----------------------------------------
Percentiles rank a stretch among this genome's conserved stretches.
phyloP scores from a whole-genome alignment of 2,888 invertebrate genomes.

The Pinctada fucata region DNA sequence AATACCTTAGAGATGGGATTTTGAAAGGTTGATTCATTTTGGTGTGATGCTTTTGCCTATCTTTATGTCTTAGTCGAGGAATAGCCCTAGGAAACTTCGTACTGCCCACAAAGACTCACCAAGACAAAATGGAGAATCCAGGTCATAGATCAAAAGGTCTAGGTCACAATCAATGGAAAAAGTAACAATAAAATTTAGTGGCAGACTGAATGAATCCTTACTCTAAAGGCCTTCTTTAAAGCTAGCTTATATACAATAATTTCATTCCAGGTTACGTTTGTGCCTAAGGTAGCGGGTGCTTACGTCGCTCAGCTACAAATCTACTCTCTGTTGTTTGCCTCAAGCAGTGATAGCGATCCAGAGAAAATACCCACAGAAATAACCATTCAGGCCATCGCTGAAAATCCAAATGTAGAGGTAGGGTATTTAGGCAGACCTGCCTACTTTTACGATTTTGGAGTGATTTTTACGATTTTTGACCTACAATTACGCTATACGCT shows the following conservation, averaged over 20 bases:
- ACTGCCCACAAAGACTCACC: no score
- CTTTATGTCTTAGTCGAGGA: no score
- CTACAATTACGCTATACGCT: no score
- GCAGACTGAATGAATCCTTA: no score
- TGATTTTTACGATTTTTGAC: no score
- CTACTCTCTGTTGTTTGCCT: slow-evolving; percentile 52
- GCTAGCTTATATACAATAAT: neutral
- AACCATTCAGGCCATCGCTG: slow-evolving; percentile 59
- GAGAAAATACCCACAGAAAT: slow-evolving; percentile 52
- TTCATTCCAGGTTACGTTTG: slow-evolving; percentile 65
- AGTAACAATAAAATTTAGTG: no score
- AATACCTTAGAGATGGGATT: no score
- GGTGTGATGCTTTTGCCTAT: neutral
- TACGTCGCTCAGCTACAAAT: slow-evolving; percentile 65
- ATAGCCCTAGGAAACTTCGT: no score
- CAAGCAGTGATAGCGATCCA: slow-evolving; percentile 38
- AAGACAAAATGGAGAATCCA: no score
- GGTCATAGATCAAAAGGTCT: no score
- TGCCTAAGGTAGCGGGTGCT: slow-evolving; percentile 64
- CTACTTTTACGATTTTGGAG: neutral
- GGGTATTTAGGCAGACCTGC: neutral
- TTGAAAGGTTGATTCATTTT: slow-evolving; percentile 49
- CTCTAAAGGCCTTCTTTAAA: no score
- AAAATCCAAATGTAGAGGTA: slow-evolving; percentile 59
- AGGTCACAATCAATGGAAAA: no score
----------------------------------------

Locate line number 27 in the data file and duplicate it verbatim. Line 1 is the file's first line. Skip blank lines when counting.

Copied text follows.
- AAAATCCAAATGTAGAGGTA: slow-evolving; percentile 59